But first, news of L:

  • Official stats: He grew a touch over 5.75 inches and gained 10 lbs this year.  Seriously.  Went from 40th percentile for height and 90th for weight to 75th for height and 90th for weight.  From a fireplug to a beanpole.  Ok, not really, but I would be sad if he lost his big meaty cheeks so it's ok. 
  • He started preschool two mornings per week, which was pretty difficult at first.  We did a Mommy 'n Me version of the class last year, so I was a little surprised at how upset he was when I left, but after a few sessions he decided he likes it.  He still has little interest in the art, but is starting to write his name and can now draw pretty recognizable faces, so it's been good for him.  They work on social skills a lot--making friends, learning to sit at circle, sharing the train set--all of the normal, everyday preschool skills that are a lot of hard work for 4 year-old boys. 
  • He is talking up a storm, and is just starting to change his sentences to the proper tense: "I do see the crane truck. I mean, I did see it."  Color me impressed.
  • We had a play date at a new friend's house, and he gave her a haircut while the other mom and I were eating lunch downstairs.  Yup.  
  • He started soccer and spent most of his time on the field pointing out airplanes flying overhead and falling in love with one of the little girls.  Mark my words, someday he will marry a redhead.
  • I had his first Life Book made by our Family Day, and he usually loves it.  There are days where he does not want anything to do with it, and that's ok as well.  
  • I made a cheesy video of our first year.  
And our news:

We are officially starting the foster-adoption program!  We are pretty nervous about it as that's the program people love to share horror stories about (and boy, are some of them doozies) but we are working with the same agency and feel like they have a good reputation and a solid handle on the process.  The first step was actually mailing in the application, which I did today.  Selfie! I really should have made a duck face.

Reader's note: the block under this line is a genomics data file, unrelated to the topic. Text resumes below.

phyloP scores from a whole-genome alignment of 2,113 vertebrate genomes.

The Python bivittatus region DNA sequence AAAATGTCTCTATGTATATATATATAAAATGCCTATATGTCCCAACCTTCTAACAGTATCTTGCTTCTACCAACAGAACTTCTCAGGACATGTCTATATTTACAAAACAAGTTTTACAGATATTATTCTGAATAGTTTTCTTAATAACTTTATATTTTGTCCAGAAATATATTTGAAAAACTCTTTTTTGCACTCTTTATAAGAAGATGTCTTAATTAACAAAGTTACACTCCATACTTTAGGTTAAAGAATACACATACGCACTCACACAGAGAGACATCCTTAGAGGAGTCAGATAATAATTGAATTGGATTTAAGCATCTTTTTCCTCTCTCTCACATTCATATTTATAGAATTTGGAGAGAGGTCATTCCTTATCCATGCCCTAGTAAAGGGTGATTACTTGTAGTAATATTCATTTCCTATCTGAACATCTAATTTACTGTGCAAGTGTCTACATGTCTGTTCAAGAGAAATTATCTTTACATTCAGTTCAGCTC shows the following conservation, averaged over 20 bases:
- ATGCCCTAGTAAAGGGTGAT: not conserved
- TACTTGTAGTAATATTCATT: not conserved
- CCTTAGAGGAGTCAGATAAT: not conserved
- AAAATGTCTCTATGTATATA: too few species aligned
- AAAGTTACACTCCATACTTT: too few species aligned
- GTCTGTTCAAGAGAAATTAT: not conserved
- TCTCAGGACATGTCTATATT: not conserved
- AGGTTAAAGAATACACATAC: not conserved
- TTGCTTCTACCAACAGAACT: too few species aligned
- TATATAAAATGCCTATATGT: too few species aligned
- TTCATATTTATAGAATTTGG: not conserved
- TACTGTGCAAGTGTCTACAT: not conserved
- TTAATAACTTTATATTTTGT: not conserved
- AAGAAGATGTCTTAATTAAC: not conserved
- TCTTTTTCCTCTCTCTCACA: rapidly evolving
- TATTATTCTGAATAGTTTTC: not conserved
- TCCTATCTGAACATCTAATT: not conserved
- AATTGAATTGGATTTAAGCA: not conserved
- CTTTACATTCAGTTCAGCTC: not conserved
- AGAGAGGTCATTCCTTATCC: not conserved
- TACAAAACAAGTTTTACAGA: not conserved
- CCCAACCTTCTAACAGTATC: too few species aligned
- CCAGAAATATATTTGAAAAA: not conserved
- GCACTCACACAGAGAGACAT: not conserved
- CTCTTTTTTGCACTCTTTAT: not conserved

We want this adoption, which will likely be a very different journey from our China adoption, to be as honored and special.  So, as with the mailing of our very first adoption application, time for a celebratory glass of bubbly!

So, the blog.  I'm not really sure how much I can and should share about this adoption.  For now, it's a set process and just normal procedures (homestudies-2 of them--and lots of paperwork and classes). After a certain point, that changes considerably.  For the time being, I will update on our process, and if the time comes that shutting down is required or what's best, that will happen, too.

A very Happy Thanksgiving to you all!!!!  We have so very much to be grateful for this holiday season.  No doubt about that.

Dusty Crophopper for Halloween (from the movie Planes)

Wednesday, September 4, 2013

At Summer's End

Our summer continued right along, with a train trip to California that ended up being really pretty fun considering it consisted of 31 hours on a train with a 3-year old (each way, mind you).  L loved it, there was plenty of room to move around, beautiful sights to see, and during the WA/OR portion of the journey they even had park rangers narrating the passing scenery.  Well done, Amtrak, well done.